AppleInsider is supported by its audience and may earn commission as an Amazon Associate and affiliate partner on qualifying purchases. These affiliate partnerships do not influence our editorial content.
An order issued on Tuesday by U.S District Court Judge Denise Cote, who is presiding over the Justice Department's antitrust case against Apple's e-book pricing policies, notes all parties must by ready for a damages trial tentatively scheduled for May 2014.
Judge Cote in July found Apple guilty of conspiring with five major U.S. book publishers to raise the price of e-books sold through the iBookstore, an allegation lodged against the company by the Department of Justice.
At the time of her decision, the jurist did not set a court date to decide possible damages that could amount to hundreds of millions of dollars. Alongside the DOJ, plaintiffs include 33 U.S. states and territories.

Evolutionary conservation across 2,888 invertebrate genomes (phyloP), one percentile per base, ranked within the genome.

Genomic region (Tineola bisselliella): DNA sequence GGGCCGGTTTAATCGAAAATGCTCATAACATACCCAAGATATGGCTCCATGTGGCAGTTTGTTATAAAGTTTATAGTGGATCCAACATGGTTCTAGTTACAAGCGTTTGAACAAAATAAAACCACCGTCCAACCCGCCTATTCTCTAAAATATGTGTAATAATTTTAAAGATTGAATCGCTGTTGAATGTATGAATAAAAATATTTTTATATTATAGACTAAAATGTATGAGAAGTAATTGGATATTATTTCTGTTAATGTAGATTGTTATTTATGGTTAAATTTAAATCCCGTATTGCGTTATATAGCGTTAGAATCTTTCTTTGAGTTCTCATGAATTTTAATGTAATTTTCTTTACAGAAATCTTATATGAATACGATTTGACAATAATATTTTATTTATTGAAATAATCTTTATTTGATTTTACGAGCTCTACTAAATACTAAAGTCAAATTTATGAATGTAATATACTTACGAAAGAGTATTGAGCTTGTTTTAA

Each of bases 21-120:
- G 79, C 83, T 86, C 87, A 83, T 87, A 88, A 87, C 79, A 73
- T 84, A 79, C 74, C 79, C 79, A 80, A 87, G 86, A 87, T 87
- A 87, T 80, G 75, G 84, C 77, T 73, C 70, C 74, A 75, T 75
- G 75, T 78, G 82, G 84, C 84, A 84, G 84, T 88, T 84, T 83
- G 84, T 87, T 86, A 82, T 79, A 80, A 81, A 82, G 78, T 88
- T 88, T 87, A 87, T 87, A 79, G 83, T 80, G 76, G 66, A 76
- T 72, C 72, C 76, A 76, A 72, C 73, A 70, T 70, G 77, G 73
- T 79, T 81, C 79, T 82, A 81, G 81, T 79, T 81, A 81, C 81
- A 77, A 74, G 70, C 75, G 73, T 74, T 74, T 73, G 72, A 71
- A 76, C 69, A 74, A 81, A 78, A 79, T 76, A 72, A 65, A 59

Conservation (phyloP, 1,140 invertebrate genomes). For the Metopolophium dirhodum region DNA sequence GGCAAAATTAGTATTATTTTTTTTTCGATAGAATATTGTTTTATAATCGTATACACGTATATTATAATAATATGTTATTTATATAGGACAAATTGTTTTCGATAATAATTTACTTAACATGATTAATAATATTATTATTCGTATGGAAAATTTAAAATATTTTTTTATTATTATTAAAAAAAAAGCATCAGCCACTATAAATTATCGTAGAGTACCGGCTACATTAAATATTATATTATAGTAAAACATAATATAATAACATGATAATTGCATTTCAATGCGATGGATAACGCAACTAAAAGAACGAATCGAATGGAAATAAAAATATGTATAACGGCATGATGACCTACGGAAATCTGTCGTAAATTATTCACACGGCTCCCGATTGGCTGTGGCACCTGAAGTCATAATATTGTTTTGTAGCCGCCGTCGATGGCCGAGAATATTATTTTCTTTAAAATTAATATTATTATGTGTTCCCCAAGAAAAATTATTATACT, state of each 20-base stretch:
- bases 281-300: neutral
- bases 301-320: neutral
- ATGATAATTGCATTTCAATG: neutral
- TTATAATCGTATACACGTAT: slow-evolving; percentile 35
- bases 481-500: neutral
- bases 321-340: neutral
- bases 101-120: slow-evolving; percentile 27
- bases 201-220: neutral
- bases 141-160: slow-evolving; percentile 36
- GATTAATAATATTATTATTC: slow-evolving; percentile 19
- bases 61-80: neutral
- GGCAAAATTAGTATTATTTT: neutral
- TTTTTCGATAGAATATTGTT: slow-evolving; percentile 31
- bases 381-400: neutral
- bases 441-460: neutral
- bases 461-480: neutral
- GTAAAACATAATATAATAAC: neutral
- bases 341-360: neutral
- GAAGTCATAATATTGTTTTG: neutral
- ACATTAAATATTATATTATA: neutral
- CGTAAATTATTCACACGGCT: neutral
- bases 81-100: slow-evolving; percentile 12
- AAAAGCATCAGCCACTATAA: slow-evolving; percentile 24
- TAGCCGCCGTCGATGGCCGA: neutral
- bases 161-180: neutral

Tuesday's order, first reported by Reuters after being made public on Wednesday, outlines the parties' upcoming schedule to argue damages against Apple. As seen below, plaintiffs are required to identify experts and expert testimony by Oct. 11, 2013, while Apple must do the same by Nov. 15. Expert discovery will conclude by Dec. 13, the same day that class certification is due.
The case has been placed on the May 2014 "trial ready" calendar, meaning by that time, parties must be ready to begin proceedings on 24 hours notice.
Following the guilty verdict, the U.S. Justice Department proposed settlement terms that would require Apple to terminate existing contracts and bar any further agency model deals for five years. In addition, the DOJ called for Apple to be banned from entering similar arrangements with providers of other content, such as music and video. This last provision was seen by some as overreaching, as it would extend the proposal's scope beyond the iBookstore and into the iTunes Store.
For its part, Apple called the measures a "draconian and punitive intrusion" on its iBookstore business. The five book publishers associated with the case, HarperCollins, Hachette, Simon & Schuster, Penguin Group and Macmillan, also opposed the DOJ's proposal, saying it would hurt them more than Apple. All five publishers settled before the trial began.
Last Friday, Judge Cote proposed a separate settlement plan that would stagger Apple's deals with the five book publishers to prevent further price fixing allegations.